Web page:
|Kingdom of England and Wales|
|Kingdom of England|
Map of each English Earl's land in 1065
|Historical Era||Medieval Era|
|•||English Civil War||1682|
|•||1500 est.||2.3 million|
England, also called The Kingdom of England, or, later in history, The Kingdom of England and Wales, was a medieval kingdom situated on the British Isles, sharing a border with Scotland and a maritime border with Ireland and France. For most of its existence, England was an economic and political powerhouse, its sphere of influence stretching across the British Isles and North Sea, and often south to France and the Holy Roman Empire. Due to its powerful location, England was widely considered one of the most powerful nations in Europe, even during its traumatic Era of uncertainty.
England is divided into eight Earldoms, Mercia, Wessex, Huntington, Northumbria, East Anglia, York, Wales and Kent. The capital, Winchester (and later London), were located in Wessex and Kent, respectively, but in practice were under the King's direct control.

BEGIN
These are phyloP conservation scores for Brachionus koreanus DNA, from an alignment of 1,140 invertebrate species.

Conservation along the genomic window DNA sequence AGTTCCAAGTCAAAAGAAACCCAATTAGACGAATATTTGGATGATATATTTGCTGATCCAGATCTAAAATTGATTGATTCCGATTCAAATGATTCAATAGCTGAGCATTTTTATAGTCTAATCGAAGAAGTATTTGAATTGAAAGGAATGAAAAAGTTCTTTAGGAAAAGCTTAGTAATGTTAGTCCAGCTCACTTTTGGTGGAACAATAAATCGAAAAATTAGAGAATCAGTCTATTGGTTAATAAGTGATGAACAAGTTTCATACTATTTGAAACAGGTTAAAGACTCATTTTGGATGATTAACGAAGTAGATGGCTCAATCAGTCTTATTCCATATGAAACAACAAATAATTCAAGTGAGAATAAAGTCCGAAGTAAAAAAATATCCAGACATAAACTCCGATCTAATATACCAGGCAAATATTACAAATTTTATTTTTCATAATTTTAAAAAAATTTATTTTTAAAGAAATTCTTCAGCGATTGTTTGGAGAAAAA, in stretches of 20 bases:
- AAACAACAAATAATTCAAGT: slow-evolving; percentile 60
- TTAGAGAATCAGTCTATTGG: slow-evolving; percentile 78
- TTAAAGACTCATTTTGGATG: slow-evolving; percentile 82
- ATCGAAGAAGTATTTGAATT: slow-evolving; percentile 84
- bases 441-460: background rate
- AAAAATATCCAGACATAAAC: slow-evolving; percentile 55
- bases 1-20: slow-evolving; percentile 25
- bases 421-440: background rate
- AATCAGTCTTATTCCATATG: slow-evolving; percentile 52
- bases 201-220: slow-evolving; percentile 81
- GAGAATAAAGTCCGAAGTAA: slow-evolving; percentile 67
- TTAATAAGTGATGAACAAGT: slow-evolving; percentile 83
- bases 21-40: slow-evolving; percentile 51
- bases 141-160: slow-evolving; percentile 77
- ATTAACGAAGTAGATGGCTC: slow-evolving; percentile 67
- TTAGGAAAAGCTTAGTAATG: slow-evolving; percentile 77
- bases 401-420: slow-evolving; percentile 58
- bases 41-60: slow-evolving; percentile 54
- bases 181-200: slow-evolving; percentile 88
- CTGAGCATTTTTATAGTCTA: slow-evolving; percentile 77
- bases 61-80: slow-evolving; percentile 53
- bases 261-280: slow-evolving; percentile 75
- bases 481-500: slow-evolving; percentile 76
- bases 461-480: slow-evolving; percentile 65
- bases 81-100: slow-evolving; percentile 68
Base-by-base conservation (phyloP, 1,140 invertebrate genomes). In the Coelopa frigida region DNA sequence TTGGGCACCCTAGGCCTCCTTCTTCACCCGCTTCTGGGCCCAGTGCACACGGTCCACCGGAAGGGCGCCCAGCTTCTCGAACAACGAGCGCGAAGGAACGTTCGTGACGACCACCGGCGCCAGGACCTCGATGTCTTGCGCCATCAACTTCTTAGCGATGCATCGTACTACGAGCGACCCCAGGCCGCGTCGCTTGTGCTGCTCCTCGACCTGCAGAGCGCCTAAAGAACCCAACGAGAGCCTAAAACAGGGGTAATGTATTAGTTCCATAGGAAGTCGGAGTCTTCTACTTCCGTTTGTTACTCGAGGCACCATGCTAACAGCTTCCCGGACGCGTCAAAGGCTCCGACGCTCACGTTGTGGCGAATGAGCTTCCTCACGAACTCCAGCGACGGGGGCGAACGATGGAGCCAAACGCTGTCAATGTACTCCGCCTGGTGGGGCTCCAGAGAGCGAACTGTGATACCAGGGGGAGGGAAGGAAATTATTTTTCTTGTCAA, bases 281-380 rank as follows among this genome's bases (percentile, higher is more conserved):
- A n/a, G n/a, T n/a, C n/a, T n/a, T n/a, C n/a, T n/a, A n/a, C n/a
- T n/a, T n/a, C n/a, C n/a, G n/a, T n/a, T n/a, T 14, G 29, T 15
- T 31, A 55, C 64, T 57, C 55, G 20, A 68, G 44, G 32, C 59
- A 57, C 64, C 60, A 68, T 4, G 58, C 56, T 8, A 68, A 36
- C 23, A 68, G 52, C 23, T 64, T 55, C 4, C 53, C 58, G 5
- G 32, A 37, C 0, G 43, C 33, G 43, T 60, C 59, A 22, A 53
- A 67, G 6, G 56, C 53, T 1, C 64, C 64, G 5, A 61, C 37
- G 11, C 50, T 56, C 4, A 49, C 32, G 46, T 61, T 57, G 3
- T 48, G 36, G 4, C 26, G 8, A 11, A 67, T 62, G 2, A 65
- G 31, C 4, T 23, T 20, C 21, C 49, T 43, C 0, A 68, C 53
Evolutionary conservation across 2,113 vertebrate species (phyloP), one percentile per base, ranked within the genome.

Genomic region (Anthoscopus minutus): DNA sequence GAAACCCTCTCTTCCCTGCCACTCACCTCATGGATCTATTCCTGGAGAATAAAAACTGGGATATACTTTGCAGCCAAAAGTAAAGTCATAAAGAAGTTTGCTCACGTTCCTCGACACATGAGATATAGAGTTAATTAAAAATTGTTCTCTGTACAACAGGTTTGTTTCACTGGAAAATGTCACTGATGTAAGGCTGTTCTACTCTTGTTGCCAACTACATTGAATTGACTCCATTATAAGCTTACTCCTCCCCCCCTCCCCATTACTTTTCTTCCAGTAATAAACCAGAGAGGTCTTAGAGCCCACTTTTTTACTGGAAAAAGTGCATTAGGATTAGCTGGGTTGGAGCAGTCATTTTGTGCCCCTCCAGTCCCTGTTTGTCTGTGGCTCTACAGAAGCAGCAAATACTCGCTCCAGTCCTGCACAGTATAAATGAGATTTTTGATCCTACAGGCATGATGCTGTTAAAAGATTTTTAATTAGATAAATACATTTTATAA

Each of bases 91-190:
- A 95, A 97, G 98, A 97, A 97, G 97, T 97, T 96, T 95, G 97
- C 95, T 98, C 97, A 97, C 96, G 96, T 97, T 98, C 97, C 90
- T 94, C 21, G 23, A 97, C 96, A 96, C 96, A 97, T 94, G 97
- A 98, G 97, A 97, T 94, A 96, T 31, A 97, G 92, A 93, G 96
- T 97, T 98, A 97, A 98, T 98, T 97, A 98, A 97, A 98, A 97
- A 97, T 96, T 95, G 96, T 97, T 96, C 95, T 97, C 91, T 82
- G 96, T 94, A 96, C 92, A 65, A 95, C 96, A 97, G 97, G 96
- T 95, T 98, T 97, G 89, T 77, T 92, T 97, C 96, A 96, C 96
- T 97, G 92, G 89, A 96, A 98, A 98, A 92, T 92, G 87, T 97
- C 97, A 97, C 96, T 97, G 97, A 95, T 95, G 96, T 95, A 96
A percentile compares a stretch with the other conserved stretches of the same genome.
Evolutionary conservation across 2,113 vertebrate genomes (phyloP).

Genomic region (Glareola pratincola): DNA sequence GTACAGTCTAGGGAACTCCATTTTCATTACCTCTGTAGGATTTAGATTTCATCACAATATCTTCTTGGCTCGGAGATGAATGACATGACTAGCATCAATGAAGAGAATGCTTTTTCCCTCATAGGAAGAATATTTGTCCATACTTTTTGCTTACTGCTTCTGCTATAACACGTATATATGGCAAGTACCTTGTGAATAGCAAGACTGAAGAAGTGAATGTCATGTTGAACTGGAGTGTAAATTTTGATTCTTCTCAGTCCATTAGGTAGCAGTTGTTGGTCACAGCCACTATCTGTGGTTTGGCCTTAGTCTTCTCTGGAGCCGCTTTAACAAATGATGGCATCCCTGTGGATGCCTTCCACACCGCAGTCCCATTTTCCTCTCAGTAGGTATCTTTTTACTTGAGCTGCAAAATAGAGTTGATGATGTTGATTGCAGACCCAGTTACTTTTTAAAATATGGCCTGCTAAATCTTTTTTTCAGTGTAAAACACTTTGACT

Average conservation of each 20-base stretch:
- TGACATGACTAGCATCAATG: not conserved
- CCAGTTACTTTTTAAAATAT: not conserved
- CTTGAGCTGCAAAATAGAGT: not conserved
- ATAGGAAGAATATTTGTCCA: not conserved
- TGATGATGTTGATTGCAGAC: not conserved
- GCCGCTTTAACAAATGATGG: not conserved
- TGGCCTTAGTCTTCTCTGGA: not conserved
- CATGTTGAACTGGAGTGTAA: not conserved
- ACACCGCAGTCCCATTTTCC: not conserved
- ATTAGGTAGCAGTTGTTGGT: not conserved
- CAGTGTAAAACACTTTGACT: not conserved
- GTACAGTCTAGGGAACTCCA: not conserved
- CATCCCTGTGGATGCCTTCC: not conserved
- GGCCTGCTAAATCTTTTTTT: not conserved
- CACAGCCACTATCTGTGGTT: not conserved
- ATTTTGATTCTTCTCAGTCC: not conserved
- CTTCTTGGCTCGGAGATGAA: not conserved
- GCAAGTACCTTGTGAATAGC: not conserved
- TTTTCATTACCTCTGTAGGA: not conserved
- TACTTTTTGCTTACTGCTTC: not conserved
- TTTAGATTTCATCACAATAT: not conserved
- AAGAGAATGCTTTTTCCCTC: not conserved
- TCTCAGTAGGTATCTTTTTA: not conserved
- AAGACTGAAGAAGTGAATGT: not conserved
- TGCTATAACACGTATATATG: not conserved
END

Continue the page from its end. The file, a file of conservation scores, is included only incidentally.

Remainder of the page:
The kingdom of England emerged from the gradual unification of the early medieval Anglo-Saxon kingdoms known as the Heptarchy: East Anglia, Mercia, Northumbria, Kent, Essex, Sussex, and Wessex. The Viking invasions of the 9th century upset the balance of power between the English kingdoms, and native Anglo-Saxon life in general. The English lands were unified in the 10th century in a reconquest completed by King Æthelstan in 927 CE.
The first notable event England experienced was probably its fall to Cnut and his North Sea Empire. For a time, it looked like this would be the end of England's independence, and it would be destined to forever be in the Scandinavian Sphere of influence. However, Cnut's empire proved to be a lot more Cnut than Empire, and collapsed soon after his death, once again leaving England independent once again.